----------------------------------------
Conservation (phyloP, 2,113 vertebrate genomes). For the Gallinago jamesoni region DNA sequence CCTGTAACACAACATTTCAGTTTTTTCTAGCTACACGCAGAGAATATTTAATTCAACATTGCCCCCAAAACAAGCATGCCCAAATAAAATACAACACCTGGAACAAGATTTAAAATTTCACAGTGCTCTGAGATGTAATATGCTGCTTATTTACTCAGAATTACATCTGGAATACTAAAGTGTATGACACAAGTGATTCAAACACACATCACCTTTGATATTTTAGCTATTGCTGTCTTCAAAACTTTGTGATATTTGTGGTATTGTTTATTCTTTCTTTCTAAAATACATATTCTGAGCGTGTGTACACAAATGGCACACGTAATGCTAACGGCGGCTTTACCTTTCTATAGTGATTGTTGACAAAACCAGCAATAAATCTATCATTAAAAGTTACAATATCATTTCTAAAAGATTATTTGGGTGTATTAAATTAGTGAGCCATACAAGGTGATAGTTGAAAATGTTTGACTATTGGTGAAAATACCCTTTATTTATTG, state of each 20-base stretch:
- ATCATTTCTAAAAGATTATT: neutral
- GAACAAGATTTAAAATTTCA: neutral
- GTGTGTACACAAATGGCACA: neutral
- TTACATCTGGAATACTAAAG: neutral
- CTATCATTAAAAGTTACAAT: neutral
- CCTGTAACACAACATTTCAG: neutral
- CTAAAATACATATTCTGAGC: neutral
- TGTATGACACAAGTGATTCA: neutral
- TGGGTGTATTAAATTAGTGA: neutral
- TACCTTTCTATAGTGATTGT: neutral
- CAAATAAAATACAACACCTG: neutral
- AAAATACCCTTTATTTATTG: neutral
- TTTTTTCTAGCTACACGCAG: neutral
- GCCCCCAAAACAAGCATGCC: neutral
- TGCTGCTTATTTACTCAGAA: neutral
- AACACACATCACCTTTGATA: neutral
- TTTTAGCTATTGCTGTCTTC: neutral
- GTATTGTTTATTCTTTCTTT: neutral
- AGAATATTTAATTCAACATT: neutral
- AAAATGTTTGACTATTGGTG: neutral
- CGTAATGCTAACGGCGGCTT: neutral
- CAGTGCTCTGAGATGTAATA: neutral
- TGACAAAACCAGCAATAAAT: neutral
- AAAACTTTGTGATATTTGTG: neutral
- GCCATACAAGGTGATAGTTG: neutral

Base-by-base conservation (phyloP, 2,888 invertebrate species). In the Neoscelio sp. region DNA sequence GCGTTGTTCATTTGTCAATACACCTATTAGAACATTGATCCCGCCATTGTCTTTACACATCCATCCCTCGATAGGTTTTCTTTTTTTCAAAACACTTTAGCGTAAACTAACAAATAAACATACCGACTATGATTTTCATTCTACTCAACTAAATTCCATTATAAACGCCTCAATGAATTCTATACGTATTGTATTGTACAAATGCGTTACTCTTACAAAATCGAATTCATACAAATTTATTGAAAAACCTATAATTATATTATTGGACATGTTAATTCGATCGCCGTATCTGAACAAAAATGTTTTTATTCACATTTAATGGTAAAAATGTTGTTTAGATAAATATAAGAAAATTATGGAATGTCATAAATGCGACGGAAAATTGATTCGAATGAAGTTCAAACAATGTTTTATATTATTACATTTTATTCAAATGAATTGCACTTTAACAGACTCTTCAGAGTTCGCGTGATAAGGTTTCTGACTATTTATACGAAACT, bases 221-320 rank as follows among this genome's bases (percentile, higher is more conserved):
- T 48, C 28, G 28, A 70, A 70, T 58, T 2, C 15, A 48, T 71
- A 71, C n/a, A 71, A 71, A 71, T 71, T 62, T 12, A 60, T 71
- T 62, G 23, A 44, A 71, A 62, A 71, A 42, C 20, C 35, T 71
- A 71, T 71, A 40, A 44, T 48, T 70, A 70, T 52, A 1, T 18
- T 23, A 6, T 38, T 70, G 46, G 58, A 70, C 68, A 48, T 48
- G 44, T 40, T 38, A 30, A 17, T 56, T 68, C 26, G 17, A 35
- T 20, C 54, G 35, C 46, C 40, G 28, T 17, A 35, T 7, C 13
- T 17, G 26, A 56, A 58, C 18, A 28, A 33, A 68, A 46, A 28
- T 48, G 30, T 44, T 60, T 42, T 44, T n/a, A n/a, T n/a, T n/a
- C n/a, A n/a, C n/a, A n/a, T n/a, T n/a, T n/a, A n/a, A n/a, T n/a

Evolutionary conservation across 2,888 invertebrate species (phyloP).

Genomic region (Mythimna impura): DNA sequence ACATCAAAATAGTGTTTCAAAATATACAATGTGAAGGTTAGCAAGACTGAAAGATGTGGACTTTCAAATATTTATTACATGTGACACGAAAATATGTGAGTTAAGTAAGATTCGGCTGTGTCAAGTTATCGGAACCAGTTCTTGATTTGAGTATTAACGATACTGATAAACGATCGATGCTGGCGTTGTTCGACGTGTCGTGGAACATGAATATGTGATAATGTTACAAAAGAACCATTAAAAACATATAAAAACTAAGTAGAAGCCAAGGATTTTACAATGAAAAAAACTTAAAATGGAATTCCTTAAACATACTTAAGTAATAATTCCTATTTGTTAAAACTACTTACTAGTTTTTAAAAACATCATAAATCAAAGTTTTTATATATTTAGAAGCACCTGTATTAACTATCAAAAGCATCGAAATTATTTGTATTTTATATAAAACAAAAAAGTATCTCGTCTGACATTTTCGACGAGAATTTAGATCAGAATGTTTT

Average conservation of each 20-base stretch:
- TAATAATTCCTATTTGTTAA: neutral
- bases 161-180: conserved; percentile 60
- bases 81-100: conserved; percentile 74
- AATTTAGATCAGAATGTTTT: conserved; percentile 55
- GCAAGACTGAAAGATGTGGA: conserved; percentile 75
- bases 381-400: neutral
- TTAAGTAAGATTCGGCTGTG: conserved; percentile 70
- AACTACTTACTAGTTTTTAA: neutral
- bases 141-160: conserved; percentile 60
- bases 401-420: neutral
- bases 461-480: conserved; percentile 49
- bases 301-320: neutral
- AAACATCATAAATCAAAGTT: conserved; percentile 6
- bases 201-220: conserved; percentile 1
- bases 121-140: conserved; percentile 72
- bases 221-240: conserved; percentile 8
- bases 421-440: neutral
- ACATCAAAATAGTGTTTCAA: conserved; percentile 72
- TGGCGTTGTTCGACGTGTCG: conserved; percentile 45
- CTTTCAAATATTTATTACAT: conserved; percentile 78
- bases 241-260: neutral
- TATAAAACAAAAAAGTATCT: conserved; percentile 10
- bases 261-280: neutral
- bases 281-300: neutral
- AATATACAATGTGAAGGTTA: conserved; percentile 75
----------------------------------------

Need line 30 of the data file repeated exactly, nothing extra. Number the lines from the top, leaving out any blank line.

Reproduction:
- T 62, G 23, A 44, A 71, A 62, A 71, A 42, C 20, C 35, T 71